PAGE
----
A very important aspect of why our campaign is striking a chord with people in the district and nationally is that we are very clear about where we stand. We’re not taking any corporate donations; we do not want to be beholden to corporations. We have no interest in making lucrative careers for ourselves. We want this campaign to serve as a rallying point for bigger movements, for bigger electoral campaigns next year. We’re talking about running a slate of candidates on the left for Seattle city council, and maybe even the Mayoral race if possible.

I think that actually not having corporate funding is helping us make a connection with people, because most people are angry that the control that corporations have on the political agenda. Its extremely refreshing for people to see a campaign that is gaining some ground that is being very principled about that.

AS: You were saying earlier that you’re running as an explicitly pro-worker candidate. How has organized labor and other parts of the left responded to your campaign?

KS: That’s a very interesting question because it contains some of the heart of what needs to change in the United States in order to have movements of the working class succeed. As far as endorsements are concerned, we’ve been endorsed by a local of the Communication Workers of America, Wash-Tech, and we are endorsed by a group of workers called the Organized Workers for Labor Solidarity.

But the reality is that even though many rank and file workers may be angry about the situation and want a change, the bigger reality of the labor movement in the past thirty years is that the labor leadership is tied at the hip to the Democratic Party. Labor unions bring out tens of thousands of foot soldiers for the Democratic Party to campaign for them; they give them hundreds of thousands of dollars. Unquestioningly. Unchallengingly. Uncritically.

That is precisely why labor is getting battered. All the gains that ordinary people have made, that the working class has made has all happened because people went out in the streets and put pressure on the Democratic Party. You didn’t get that by giving the Democratic Party money and not asking them any questions.

AS: Earlier you said that your campaign is premised off of the idea that there is both an opening and a need for left, pro-worker candidates in this political moment. How do you respond to those like Bruce Ramsay, the Seattle Times columnist who wrote, “If the Democrats had tried to push through a hard left agenda, they probably would have quickly lost their majority.”

KS: Bruce Ramsay is probably a more right-wing libertarian, but whether he intended to or not he actually has presented a very insightful point. The reality is that there are some well-meaning people in the Democratic Party who truly want to carry out a progressive agenda, but this is what happens: if you belong to a party whose elite is in bed with corporations, then you cannot actually carry out an agenda that is in favor of ordinary people or the working class.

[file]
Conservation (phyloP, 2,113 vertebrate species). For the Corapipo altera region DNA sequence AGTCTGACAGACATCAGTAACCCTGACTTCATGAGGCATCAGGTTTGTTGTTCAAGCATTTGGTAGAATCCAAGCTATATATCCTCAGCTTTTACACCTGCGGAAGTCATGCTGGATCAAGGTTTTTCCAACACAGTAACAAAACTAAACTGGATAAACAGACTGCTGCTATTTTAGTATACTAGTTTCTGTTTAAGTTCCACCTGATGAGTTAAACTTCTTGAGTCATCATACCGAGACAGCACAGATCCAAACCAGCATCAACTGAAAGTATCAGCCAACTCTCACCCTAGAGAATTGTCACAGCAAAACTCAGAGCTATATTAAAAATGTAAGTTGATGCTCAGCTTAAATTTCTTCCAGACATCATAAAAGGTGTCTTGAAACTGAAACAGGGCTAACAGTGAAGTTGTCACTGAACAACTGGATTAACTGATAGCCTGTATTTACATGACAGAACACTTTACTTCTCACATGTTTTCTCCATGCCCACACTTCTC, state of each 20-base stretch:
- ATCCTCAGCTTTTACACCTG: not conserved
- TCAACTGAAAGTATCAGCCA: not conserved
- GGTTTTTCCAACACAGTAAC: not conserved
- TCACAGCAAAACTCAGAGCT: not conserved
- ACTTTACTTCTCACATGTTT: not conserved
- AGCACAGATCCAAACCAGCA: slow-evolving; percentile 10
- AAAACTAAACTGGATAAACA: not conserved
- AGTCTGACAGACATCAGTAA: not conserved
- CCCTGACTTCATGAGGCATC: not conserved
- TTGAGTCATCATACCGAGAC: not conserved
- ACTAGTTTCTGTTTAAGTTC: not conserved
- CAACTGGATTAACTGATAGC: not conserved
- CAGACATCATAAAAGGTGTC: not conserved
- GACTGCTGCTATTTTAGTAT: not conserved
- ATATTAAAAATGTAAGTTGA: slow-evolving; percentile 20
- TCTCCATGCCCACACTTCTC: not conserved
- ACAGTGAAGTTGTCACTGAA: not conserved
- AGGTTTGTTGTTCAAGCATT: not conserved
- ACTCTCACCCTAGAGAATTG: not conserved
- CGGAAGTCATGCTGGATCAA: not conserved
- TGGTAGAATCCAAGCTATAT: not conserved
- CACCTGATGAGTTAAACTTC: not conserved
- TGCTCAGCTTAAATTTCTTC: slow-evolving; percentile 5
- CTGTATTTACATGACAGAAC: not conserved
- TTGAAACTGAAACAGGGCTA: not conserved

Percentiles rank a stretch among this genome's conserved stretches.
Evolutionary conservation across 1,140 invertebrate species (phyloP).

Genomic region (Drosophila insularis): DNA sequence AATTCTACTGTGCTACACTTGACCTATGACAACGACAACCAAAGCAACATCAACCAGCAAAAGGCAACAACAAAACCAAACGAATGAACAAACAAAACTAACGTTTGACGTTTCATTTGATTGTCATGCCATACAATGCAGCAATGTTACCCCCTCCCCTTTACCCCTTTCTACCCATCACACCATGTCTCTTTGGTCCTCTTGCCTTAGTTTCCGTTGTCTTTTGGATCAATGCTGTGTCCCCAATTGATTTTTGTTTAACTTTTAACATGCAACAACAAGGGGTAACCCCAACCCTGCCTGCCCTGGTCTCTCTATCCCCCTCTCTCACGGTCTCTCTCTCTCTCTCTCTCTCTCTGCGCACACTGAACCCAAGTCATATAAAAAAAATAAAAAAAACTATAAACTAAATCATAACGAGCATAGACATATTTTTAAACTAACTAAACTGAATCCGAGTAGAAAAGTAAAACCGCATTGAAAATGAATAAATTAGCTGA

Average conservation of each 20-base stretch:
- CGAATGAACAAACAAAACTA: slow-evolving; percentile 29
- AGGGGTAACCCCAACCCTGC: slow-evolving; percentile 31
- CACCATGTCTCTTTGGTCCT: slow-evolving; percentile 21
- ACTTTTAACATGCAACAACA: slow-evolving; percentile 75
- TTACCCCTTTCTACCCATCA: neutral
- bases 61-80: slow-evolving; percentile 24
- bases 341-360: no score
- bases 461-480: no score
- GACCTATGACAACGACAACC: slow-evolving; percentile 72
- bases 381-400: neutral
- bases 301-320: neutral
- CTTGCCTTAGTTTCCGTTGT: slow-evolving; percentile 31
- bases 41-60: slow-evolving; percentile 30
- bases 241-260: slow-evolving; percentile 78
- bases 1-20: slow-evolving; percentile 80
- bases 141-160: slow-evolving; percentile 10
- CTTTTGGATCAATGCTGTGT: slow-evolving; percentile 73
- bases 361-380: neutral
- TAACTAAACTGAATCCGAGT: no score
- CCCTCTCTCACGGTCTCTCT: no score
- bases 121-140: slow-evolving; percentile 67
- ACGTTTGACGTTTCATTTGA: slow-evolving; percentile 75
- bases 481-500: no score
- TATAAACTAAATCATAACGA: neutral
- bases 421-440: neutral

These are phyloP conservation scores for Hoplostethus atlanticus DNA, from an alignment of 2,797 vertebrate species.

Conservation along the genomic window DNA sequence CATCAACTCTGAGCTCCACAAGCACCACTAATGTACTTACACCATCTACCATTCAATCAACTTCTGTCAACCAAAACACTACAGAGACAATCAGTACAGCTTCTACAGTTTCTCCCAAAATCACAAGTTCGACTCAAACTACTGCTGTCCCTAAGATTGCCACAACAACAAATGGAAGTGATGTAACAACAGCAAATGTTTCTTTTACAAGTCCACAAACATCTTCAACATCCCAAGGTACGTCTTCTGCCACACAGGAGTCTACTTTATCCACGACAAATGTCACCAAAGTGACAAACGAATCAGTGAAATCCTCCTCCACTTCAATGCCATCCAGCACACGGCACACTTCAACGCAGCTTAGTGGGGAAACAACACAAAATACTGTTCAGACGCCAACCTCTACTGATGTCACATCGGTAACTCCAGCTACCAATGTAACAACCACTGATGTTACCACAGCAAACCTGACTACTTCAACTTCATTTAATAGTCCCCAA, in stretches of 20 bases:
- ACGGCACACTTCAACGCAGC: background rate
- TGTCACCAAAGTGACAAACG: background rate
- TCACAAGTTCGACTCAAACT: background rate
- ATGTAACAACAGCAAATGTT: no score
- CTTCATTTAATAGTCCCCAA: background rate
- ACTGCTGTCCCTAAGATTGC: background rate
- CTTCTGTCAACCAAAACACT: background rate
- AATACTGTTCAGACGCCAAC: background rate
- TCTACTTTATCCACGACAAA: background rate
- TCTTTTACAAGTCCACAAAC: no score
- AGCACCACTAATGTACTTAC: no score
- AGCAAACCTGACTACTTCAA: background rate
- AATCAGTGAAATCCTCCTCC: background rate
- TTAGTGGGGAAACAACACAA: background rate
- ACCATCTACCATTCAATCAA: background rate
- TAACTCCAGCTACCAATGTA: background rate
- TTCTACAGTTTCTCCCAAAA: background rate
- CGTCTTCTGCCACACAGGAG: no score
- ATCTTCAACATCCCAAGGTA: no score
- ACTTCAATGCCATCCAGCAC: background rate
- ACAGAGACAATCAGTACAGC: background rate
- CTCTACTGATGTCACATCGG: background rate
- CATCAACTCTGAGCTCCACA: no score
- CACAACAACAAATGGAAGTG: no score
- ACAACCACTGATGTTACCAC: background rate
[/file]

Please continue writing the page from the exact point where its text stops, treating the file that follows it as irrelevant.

What the Democratic Party does, and this is classic of their role, is they play lip service to the working class but then their policymaking is primarily, or sometimes almost entirely, skewed in favor of big business. So its true, if Frank Chopp were to wake up tomorrow and call a press conference to say, “I’m going to fight for single payer healthcare. I’m going to fight for fully funded public education because I know it can be done, and I’m going to tax Boeing and Microsoft,” what would happen is that he would become a hero for ordinary people but he would be punished by his corporate masters. As long as he’s serving his corporate masters, he’s not going to be able to do that.

AS: One of the interesting things about this campaign is that it’s just between a Democrat, Frank Chopp, and yourself as the socialist candidate, which eliminates charges that you could “spoil” the election and hand it to the Republicans. What are our thoughts on the significance of this and what do you think are the broader implications of the race?

KS: I think that not having a Republican in the race makes it easier for people who are worried about the so-called “spoilers”. But to be honest, if a Republican was running in the race we wouldn’t let that stop us. This whole logic of lesser-evilism leads us nowhere. The logic is that sometimes the Democrats may appear a little bit to the left of Republicans, but you know conservative economics and capitalists always talk about “incentives”. Think about the incentive structure for the Democrats: if you’re going to vote for them no matter what they do, then they have no incentive to shape up and do something for you, which is where the pressure from mass movements comes in.